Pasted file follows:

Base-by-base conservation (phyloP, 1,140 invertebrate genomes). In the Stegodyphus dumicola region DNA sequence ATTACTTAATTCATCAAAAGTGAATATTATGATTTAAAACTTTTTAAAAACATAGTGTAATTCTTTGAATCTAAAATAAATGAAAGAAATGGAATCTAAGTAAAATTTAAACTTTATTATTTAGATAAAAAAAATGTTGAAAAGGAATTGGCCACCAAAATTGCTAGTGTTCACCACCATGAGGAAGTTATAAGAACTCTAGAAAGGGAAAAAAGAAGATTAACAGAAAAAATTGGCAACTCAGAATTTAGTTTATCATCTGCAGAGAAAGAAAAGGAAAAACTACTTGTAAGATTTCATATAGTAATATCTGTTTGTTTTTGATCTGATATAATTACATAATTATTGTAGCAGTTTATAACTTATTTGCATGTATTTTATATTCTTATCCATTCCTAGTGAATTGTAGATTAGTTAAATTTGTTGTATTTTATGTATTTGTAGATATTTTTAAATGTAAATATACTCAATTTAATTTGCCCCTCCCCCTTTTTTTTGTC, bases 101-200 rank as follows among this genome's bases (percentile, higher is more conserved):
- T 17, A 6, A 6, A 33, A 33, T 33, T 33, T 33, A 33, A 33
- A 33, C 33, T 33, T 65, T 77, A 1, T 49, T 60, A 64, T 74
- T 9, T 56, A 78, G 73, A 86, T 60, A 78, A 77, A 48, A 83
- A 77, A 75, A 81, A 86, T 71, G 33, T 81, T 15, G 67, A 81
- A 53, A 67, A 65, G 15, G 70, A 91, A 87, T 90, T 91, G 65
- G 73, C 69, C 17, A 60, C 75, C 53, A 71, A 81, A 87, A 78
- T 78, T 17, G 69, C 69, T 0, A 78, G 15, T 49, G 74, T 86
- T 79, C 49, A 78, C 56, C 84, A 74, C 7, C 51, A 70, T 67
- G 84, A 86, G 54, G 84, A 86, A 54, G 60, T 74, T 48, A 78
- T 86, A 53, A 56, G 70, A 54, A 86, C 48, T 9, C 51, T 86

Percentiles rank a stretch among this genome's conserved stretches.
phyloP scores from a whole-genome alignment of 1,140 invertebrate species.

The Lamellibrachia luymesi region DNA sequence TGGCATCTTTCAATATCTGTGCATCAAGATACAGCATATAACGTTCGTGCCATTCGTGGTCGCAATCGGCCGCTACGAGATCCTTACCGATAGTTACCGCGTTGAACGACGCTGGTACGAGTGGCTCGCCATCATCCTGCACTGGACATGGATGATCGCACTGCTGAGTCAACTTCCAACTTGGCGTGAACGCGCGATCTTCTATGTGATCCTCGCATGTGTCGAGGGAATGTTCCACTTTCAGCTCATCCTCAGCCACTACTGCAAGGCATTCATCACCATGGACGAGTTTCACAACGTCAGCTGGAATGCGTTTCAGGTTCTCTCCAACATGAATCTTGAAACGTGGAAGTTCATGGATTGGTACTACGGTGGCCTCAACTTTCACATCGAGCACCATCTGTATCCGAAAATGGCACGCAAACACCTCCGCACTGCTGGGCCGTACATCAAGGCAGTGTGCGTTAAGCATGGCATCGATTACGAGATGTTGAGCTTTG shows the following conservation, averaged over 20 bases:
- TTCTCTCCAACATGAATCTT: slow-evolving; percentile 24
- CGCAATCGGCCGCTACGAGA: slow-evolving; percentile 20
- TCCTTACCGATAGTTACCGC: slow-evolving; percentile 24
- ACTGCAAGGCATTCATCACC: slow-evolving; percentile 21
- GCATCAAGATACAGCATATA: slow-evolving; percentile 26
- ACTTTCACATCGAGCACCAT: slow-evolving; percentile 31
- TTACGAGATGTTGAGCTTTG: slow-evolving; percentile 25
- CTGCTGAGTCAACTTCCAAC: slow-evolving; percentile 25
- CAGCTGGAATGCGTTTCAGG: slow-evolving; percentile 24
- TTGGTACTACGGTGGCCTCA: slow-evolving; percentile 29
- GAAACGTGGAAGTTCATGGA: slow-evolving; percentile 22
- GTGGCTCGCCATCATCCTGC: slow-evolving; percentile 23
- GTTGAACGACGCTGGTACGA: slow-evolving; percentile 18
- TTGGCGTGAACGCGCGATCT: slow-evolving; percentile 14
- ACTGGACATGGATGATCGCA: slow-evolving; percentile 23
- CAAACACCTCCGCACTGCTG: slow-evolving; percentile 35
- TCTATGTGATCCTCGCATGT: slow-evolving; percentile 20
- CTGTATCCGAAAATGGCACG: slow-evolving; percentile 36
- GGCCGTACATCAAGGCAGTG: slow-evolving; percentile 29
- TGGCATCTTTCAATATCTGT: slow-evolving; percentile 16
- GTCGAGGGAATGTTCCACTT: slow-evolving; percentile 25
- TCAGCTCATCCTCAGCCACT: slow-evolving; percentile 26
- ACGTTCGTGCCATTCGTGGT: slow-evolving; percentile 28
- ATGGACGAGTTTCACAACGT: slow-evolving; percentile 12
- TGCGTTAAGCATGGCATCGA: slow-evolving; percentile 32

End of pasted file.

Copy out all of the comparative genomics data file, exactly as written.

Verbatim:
Base-by-base conservation (phyloP, 1,140 invertebrate genomes). In the Stegodyphus dumicola region DNA sequence ATTACTTAATTCATCAAAAGTGAATATTATGATTTAAAACTTTTTAAAAACATAGTGTAATTCTTTGAATCTAAAATAAATGAAAGAAATGGAATCTAAGTAAAATTTAAACTTTATTATTTAGATAAAAAAAATGTTGAAAAGGAATTGGCCACCAAAATTGCTAGTGTTCACCACCATGAGGAAGTTATAAGAACTCTAGAAAGGGAAAAAAGAAGATTAACAGAAAAAATTGGCAACTCAGAATTTAGTTTATCATCTGCAGAGAAAGAAAAGGAAAAACTACTTGTAAGATTTCATATAGTAATATCTGTTTGTTTTTGATCTGATATAATTACATAATTATTGTAGCAGTTTATAACTTATTTGCATGTATTTTATATTCTTATCCATTCCTAGTGAATTGTAGATTAGTTAAATTTGTTGTATTTTATGTATTTGTAGATATTTTTAAATGTAAATATACTCAATTTAATTTGCCCCTCCCCCTTTTTTTTGTC, bases 101-200 rank as follows among this genome's bases (percentile, higher is more conserved):
- T 17, A 6, A 6, A 33, A 33, T 33, T 33, T 33, A 33, A 33
- A 33, C 33, T 33, T 65, T 77, A 1, T 49, T 60, A 64, T 74
- T 9, T 56, A 78, G 73, A 86, T 60, A 78, A 77, A 48, A 83
- A 77, A 75, A 81, A 86, T 71, G 33, T 81, T 15, G 67, A 81
- A 53, A 67, A 65, G 15, G 70, A 91, A 87, T 90, T 91, G 65
- G 73, C 69, C 17, A 60, C 75, C 53, A 71, A 81, A 87, A 78
- T 78, T 17, G 69, C 69, T 0, A 78, G 15, T 49, G 74, T 86
- T 79, C 49, A 78, C 56, C 84, A 74, C 7, C 51, A 70, T 67
- G 84, A 86, G 54, G 84, A 86, A 54, G 60, T 74, T 48, A 78
- T 86, A 53, A 56, G 70, A 54, A 86, C 48, T 9, C 51, T 86

Percentiles rank a stretch among this genome's conserved stretches.
phyloP scores from a whole-genome alignment of 1,140 invertebrate species.

The Lamellibrachia luymesi region DNA sequence TGGCATCTTTCAATATCTGTGCATCAAGATACAGCATATAACGTTCGTGCCATTCGTGGTCGCAATCGGCCGCTACGAGATCCTTACCGATAGTTACCGCGTTGAACGACGCTGGTACGAGTGGCTCGCCATCATCCTGCACTGGACATGGATGATCGCACTGCTGAGTCAACTTCCAACTTGGCGTGAACGCGCGATCTTCTATGTGATCCTCGCATGTGTCGAGGGAATGTTCCACTTTCAGCTCATCCTCAGCCACTACTGCAAGGCATTCATCACCATGGACGAGTTTCACAACGTCAGCTGGAATGCGTTTCAGGTTCTCTCCAACATGAATCTTGAAACGTGGAAGTTCATGGATTGGTACTACGGTGGCCTCAACTTTCACATCGAGCACCATCTGTATCCGAAAATGGCACGCAAACACCTCCGCACTGCTGGGCCGTACATCAAGGCAGTGTGCGTTAAGCATGGCATCGATTACGAGATGTTGAGCTTTG shows the following conservation, averaged over 20 bases:
- TTCTCTCCAACATGAATCTT: slow-evolving; percentile 24
- CGCAATCGGCCGCTACGAGA: slow-evolving; percentile 20
- TCCTTACCGATAGTTACCGC: slow-evolving; percentile 24
- ACTGCAAGGCATTCATCACC: slow-evolving; percentile 21
- GCATCAAGATACAGCATATA: slow-evolving; percentile 26
- ACTTTCACATCGAGCACCAT: slow-evolving; percentile 31
- TTACGAGATGTTGAGCTTTG: slow-evolving; percentile 25
- CTGCTGAGTCAACTTCCAAC: slow-evolving; percentile 25
- CAGCTGGAATGCGTTTCAGG: slow-evolving; percentile 24
- TTGGTACTACGGTGGCCTCA: slow-evolving; percentile 29
- GAAACGTGGAAGTTCATGGA: slow-evolving; percentile 22
- GTGGCTCGCCATCATCCTGC: slow-evolving; percentile 23
- GTTGAACGACGCTGGTACGA: slow-evolving; percentile 18
- TTGGCGTGAACGCGCGATCT: slow-evolving; percentile 14
- ACTGGACATGGATGATCGCA: slow-evolving; percentile 23
- CAAACACCTCCGCACTGCTG: slow-evolving; percentile 35
- TCTATGTGATCCTCGCATGT: slow-evolving; percentile 20
- CTGTATCCGAAAATGGCACG: slow-evolving; percentile 36
- GGCCGTACATCAAGGCAGTG: slow-evolving; percentile 29
- TGGCATCTTTCAATATCTGT: slow-evolving; percentile 16
- GTCGAGGGAATGTTCCACTT: slow-evolving; percentile 25
- TCAGCTCATCCTCAGCCACT: slow-evolving; percentile 26
- ACGTTCGTGCCATTCGTGGT: slow-evolving; percentile 28
- ATGGACGAGTTTCACAACGT: slow-evolving; percentile 12
- TGCGTTAAGCATGGCATCGA: slow-evolving; percentile 32